Airoom argues that its case is distinguishable from both International Armor and Mindy's Restaurant because those cases involve "disputes over contractual agreements transferring intellectual property," while "Airoom never licensed or sold its trademark to Defendants." (Resp. at 5-6.) Airoom argues that its claims can therefore "be resolved under federal law, without reference to any agreement between the parties." This is unpersuasive. Airoom admits giving Demi & Cooper permission to use its Airoom registered mark for the purpose of creating a web address for the Airoom website. (Am. Compl. ¶ 25.) Whether Demi & Cooper in fact exceeded the contracted for use is immaterial; either way the dispute remains one about the parties' agreement concerning the use of intellectual property. Therefore, Airoom's claims can only be resolved with reference to the business agreement between the parties. Despite Airoom's argument to the contrary, International Armor controls.
As in Mindy's Restaurant, there is no dispute over the meaning or application of federal trademark law or over whether Airoom owns the trademarks. Mindy's Restaurant, 2009 U.S. Dist. LEXIS 48054, at *8, *12. In addition, like Mindy's Restaurant, Inc., "This is not a case where Defendants, out of nowhere, decided to misappropriate [the plaintiff's] trademarks." Id. at *12. Rather, "There was an ongoing relationship between the parties." Id. Furthermore, like Mindy's Restaurant, Inc., "[b]ut for the post-termination contractual disputes relating to the website registration protocol and the outstanding balance Plaintiff owes Defendant, there would be no allegations of cyberpiracy, trademark infringement, or unfair competition."*fn4 Id.; (Defs.' Mot. to Dismiss at 6.) Thus, this court concludes, as the court in Mindy's Restaurant, Inc. did, "that the instant action fails to 'arise under' federal law" because Airoom's federal trademark claims are entirely derivative of state law contract issues. Id.
Airoom further argues that the artful pleading doctrine should not apply because International Armor "held that when federal and state court remedies differ, the availability of alternate relief is enough to confer federal subject matter jurisdiction, even if the artful pleading doctrine would otherwise apply." (Resp. at 6.) This is incorrect. The Seventh Circuit merely opined in dicta that the availability of alternate remedies may be enough to confer federal subject matter jurisdiction. See International Armor, 272 F.3d at 916 ("A claim might arise under federal law even though all dispositive issues depend on state law if the remedies differ." (emphasis added)). As the defendants point out, there are cases in which the court dismissed the suit for lack of subject matter jurisdiction even though the plaintiff "demanded remedies not available under state law." (Reply at 6-7. (citing, inter alia, Mindy's Restaurant, 2009 U.S. Dist. LEXIS 48054 (demanding remedies under the Lanham Act for trademark infringement)).) This court declines to assert subject matter jurisdiction over a contractual dispute simply because federal and state remedies differ.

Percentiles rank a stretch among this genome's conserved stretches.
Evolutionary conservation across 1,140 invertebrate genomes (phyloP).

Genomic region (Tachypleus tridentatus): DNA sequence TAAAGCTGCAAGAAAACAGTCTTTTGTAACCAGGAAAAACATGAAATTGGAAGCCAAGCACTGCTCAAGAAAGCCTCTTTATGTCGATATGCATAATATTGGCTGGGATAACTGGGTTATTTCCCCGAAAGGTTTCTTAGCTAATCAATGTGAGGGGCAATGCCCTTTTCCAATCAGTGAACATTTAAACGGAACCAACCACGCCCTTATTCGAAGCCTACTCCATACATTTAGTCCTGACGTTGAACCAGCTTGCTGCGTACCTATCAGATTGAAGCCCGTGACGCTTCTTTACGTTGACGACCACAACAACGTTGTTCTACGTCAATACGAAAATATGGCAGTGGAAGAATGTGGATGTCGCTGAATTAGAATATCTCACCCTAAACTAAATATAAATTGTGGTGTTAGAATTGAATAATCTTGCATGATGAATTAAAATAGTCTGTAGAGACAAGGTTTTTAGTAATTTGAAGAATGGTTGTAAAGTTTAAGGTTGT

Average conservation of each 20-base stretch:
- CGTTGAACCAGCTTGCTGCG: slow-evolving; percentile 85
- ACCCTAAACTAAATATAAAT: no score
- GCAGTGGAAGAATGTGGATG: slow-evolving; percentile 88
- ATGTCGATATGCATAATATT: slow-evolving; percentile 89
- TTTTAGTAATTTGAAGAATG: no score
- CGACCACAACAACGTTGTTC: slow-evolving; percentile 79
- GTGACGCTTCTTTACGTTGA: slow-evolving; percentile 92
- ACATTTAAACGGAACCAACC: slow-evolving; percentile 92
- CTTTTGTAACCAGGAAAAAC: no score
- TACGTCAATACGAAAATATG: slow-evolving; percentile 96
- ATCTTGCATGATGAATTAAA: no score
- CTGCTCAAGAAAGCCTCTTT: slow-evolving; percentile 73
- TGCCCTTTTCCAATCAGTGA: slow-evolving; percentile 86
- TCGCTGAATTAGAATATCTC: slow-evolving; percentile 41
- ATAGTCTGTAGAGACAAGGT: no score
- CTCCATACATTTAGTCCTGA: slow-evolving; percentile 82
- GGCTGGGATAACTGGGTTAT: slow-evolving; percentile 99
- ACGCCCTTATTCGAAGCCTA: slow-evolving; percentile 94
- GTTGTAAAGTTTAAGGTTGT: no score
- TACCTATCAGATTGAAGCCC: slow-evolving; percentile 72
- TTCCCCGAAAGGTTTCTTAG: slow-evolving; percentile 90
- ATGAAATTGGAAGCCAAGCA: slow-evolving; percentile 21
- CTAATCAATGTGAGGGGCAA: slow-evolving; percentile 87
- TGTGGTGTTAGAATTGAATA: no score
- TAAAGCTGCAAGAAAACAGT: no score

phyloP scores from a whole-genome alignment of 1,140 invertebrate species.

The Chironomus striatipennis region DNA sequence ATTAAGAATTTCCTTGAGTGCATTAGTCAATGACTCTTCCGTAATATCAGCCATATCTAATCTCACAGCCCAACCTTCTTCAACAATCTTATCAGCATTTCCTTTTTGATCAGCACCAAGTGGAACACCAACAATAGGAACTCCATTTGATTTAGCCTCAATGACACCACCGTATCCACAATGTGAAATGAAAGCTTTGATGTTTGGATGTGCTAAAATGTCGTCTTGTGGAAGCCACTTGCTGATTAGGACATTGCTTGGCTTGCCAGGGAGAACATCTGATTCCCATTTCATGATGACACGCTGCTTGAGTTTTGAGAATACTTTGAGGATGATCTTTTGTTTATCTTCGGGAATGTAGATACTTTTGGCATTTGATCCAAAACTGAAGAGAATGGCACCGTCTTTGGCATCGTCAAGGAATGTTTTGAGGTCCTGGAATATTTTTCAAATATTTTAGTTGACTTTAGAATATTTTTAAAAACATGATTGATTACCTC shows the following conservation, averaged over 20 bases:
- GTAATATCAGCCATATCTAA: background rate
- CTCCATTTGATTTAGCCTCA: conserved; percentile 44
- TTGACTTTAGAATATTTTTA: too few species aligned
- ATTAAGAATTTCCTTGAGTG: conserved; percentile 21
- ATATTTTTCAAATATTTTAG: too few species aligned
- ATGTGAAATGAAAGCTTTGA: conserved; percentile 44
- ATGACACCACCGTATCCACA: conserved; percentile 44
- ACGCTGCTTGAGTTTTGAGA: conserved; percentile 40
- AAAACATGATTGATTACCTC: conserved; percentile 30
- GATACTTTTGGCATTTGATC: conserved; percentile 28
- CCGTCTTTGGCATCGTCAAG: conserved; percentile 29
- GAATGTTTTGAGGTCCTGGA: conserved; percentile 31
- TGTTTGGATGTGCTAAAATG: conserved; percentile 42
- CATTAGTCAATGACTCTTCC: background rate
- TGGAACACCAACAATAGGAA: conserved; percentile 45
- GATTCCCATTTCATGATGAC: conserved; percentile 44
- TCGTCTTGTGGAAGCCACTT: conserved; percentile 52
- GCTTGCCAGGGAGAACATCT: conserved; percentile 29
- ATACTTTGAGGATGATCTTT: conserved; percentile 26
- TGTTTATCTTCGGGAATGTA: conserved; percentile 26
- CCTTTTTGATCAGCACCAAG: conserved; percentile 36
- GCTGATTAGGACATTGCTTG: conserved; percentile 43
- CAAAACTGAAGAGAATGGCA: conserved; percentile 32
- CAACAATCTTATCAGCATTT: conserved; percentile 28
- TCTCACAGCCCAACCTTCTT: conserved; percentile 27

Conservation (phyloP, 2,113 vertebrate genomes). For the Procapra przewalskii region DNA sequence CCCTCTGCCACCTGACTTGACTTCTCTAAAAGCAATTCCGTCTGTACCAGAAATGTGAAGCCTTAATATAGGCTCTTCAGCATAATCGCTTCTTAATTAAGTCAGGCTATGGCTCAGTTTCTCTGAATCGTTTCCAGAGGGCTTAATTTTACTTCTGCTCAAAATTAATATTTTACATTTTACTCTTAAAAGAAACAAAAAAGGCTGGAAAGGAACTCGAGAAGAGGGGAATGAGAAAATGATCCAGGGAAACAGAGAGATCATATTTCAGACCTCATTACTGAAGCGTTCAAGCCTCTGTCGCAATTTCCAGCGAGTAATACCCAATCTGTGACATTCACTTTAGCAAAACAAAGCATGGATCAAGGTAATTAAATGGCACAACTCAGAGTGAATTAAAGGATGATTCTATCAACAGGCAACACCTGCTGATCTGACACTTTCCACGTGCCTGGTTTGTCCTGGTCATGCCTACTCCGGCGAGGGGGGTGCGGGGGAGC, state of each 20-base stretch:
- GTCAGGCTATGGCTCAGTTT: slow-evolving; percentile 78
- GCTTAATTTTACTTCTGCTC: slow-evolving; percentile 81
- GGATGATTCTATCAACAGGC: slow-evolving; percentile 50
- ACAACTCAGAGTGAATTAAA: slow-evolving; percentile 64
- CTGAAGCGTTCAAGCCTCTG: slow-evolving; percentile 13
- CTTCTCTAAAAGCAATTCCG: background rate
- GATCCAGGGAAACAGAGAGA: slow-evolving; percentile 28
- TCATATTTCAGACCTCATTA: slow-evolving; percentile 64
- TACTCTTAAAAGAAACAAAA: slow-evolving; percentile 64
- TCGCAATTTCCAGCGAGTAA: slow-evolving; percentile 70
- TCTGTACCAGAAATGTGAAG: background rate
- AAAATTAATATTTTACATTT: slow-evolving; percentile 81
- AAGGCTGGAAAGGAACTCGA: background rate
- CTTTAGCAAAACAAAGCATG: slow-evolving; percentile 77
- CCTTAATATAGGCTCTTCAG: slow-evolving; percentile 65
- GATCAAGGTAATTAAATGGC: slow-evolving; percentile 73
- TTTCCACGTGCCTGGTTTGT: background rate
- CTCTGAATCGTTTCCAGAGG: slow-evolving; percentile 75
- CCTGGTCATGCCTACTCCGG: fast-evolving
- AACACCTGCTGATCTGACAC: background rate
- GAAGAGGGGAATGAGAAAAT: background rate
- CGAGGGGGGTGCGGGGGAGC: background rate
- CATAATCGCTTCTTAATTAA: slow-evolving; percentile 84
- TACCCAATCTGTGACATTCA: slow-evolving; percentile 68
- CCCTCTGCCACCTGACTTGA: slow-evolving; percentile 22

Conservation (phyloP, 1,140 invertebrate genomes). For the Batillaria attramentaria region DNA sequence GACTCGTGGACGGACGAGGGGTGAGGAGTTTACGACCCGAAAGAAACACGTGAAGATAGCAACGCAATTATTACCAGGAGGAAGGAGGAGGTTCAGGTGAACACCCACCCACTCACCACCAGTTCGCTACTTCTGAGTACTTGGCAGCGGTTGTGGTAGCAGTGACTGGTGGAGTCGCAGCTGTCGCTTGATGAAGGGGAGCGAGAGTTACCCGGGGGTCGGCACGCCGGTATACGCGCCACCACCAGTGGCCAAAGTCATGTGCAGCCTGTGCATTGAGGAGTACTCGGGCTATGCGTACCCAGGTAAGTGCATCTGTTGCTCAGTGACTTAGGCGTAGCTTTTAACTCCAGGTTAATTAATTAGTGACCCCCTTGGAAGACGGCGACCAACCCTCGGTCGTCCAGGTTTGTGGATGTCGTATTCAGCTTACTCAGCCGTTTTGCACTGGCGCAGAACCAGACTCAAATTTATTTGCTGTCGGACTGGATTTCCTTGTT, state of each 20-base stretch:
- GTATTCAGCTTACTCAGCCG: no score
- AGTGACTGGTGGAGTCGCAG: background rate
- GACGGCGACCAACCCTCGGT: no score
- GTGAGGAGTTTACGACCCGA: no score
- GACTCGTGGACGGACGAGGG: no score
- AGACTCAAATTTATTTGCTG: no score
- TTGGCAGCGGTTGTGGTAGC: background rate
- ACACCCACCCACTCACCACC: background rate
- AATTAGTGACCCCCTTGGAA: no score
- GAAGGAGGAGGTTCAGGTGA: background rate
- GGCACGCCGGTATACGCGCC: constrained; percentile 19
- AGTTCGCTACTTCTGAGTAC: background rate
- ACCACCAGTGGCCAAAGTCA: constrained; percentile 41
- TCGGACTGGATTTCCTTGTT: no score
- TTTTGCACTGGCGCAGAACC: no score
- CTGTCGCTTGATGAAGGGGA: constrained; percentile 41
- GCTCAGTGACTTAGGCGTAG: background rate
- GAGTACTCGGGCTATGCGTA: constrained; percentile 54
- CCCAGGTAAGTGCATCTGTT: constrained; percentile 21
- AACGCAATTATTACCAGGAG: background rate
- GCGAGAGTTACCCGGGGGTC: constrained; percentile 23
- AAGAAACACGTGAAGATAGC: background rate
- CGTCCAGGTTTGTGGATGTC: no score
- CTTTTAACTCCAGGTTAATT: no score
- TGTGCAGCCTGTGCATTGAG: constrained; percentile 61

B. Diversity Jurisdiction
Since all of the parties are citizens of Illinois, (see Am. Compl. ¶¶ 4-9), the court also lacks diversity jurisdiction. See 28 U.S.C. § 1332.
C. Supplemental Jurisdiction
As the defendants correctly point out, "once a district court has dismissed all claims over which it has original jurisdiction it may exercise supplemental jurisdiction over any supplemental state law claims." (Defs.' Mot. to Dismiss at 6 (citing 28 U.S.C. § 1367(c)(3) (2006).) However, given that state courts are more familiar with contract issues, this court declines to do so. Indeed, "The well-established law of this circuit . . . is to dismiss without prejudice state supplemental claims whenever all federal claims have been dismissed prior to trial." Groce v. Eli Lilly & Co., 193 F.3d 496, 501 (7th Cir. 1999).
Accordingly, Airoom, LLC's amended complaint is dismissed for lack of subject matter jurisdiction.
JOAN B. GOTTSCHALL United States District Judge